9 Common Mistakes Made with Toddlers


Perhaps someday children will evolve to be born trained, educated, well behaved, and well adjusted, or at least come with a complete set of instructions. Until then, however, it’s up to parents to steer their children in the right direction to achieve these desirable characteristics. Without instructions, parents will make mistakes. Studying the common mistakes listed below, may help you to avoid them when dealing with your own children.

 

Inconsistent Discipline

Children, especially toddlers, need consistency. They must know what to expect as the result of certain behaviors. Consistent parental discipline breeds consistent child behavior. Provide regular routines for your child. Make sure that parents are on the same page regarding expectations and disciplinary measures.

 

Over-explaining Disciplinary Actions

There’s a fine line between telling a child what is expected and debating with the child to affect behavior. In the latter instance, the child usually wins, while the parent becomes frustrated. The relationship between parent and a child is not democratic. With too much discussion about a parental decision, authority is no longer respected. Discussion can take place at a later time if necessary. If a child’s behavior is addressed by an expected consequence, be consistent in applying that consequence.

 

Excessive Family Time

Children require family time. Their self-esteem and confidence are reinforced by participation in family activities. They also need time alone to experiment and create without parental interference. Parents must learn to strike a balance in just how much time they spend with a child. There should be enough family time to bond and reinforce confidence and a feeling of affection coupled with enough freedom for the child to develop her own personality.

 

Excessive Helping

Children need parental help and guidance as they learn. They will make mistakes and have accidents as they experiment with new activities. Correcting mistakes is important but not urgent. Let the child experiment and make mistakes. Eventually, the child will learn to do tasks correctly on his own. It’s better to offer praise when a task or experiment is successfully completed, than to guide the child through every step of a new activity. A child’s unaided success builds confidence.

 

Keeping Children on Food for Kids

One common mistake made by parents, usually to keep peace, is to allow the child to eat only what he or she wants. Often this is a result of habituation to age appropriate foods that parents have provided for the child when the child was younger. Unfortunately, these “kiddies’ foods” are not always the most nutritious and beneficial choice. When you eat out, go to a different restaurant from the ones that the child is used to. The different surroundings and the different menu may stimulate experimentation. If the child sees you enjoying the foods that are in his plate, he will eventually come around to venturing a taste. If you’re at home, offer him only different foods to eat. If he pushes it away, ignore it. Eventually hunger will win out.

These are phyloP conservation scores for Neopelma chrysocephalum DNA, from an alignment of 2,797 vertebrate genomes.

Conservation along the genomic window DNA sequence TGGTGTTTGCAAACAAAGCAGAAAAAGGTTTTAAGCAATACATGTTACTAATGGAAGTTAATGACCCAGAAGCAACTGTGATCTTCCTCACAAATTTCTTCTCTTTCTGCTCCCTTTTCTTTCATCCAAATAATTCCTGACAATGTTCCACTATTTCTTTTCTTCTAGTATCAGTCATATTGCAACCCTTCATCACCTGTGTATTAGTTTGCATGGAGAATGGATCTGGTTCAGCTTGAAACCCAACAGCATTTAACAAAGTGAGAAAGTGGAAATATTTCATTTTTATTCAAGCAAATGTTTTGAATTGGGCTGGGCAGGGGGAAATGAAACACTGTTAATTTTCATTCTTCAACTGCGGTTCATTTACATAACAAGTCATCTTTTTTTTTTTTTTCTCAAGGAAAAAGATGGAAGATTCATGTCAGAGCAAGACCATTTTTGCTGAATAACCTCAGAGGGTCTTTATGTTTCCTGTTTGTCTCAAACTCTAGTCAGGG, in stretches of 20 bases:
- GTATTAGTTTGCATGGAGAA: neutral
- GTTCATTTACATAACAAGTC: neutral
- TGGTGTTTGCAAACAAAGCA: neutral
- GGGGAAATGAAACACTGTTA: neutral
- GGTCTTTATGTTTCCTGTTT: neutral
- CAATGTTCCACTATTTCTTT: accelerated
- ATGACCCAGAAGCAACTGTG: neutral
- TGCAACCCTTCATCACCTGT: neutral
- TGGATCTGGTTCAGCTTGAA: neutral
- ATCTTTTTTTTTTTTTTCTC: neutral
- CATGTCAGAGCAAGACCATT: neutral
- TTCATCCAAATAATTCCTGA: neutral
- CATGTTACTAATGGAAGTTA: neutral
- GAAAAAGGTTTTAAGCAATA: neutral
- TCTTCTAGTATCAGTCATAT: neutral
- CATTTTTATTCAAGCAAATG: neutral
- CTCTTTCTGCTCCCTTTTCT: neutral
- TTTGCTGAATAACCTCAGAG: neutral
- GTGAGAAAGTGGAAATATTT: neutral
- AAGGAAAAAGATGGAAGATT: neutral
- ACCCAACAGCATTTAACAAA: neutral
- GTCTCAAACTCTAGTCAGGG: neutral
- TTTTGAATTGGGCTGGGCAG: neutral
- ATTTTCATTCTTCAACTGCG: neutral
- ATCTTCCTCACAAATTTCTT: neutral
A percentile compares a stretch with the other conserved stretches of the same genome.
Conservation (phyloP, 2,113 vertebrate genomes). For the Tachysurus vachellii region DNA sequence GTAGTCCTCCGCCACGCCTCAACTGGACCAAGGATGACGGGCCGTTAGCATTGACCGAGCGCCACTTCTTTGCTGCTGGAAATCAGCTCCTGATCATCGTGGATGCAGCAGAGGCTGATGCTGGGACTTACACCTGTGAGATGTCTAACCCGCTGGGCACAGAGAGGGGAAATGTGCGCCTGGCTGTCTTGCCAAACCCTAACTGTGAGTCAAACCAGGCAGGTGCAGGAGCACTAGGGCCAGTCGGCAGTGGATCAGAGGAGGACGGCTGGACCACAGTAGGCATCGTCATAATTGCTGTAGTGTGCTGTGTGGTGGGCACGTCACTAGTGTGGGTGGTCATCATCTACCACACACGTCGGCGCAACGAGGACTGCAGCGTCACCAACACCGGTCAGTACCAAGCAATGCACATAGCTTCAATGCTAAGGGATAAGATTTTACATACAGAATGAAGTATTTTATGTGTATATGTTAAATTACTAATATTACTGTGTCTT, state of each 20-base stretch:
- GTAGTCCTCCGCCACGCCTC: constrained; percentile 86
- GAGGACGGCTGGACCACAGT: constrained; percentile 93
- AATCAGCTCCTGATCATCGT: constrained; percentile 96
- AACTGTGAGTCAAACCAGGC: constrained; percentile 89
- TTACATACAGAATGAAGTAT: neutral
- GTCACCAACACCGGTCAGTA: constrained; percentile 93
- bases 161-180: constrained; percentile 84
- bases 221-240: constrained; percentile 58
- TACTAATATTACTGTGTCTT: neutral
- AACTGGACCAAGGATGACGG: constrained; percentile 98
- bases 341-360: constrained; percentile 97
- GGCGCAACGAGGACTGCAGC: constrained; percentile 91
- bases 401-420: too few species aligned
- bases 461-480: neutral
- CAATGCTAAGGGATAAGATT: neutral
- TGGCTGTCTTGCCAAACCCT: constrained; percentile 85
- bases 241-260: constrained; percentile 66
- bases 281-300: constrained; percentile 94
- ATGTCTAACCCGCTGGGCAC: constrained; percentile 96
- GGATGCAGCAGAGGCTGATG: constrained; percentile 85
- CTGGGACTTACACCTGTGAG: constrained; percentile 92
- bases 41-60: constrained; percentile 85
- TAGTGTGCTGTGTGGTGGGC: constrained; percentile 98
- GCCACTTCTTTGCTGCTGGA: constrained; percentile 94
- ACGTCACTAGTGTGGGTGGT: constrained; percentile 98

Premature Crib Removal

My father once joked that a child was too big for a crib when he was too tall to lay down in it. Obviously not a serious benchmark for change! There are other more suitable indications that change is necessary. Suggest the benefits of a real bed to the child and allow her to make the first move toward trying out or asking for a bed of her own. This usually happens before the child reaches the age of three.

 

Potty Training Too Early

The cleanup of babies and diapers quickly becomes a project for parents, and a major prompt for parents to encourage potty training. Oftentimes this emphasis on using the potty happens too soon. If the child isn’t ready, the prospect can be most intimidating. Allow the child to observe select adults. Show the bathroom fixtures to the child and explain their use. Let the child flush the toilet with a small wad of toilet paper to experience how it works. Eventually, curiosity will drive him to experiment.

 

Reaction to Tantrums

Children throw tantrums to get attention. If their tantrum is reinforced by success, they’ll throw more of them. Those children, who experience success with tantrums, remember where the tantrums are most effective, which is why older toddlers seem to have the most effective tantrums in public places like the grocery store. Don’t give in to the child either at home or in a public place. When at home, let the child kick and scream until he is exhausted by the process. If in a public place, don’t fold to his wishes. Escort him gently, while he kicks and screams, out of the public venue and let him vent until he finds that it is ineffective.

 

TV as Babysitter

The television is a great device for entertaining a child, but it is not a good babysitter. Children who watch too much unsupervised television can often become bewildered with information overload. Steer the child to the joys of reading and other activities for which you can control the quality and the appropriate age level of the content. Spend more time discussing things with the child and answering his questions. Save television for supervised meaningful presentations.

This guest post is written by Amy Brown. She’s now an editor of Livesnet.com, a site offering baby gear reviews and tips on problems parents encounter in daily life. Please visit Livesnet and read recent hot articles on Britax Roundabout Convertible Car Seat and Britax Frontier 85 Car Seat.

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Comments

  1. Excessive helping is an error made by many, and the child or toddler will become wrapped up in cotton wool and dependant on you when making decisions. Not only does it give them confidence as you mention, but it’s also a great life building skill to have; making mistakes and learning from them.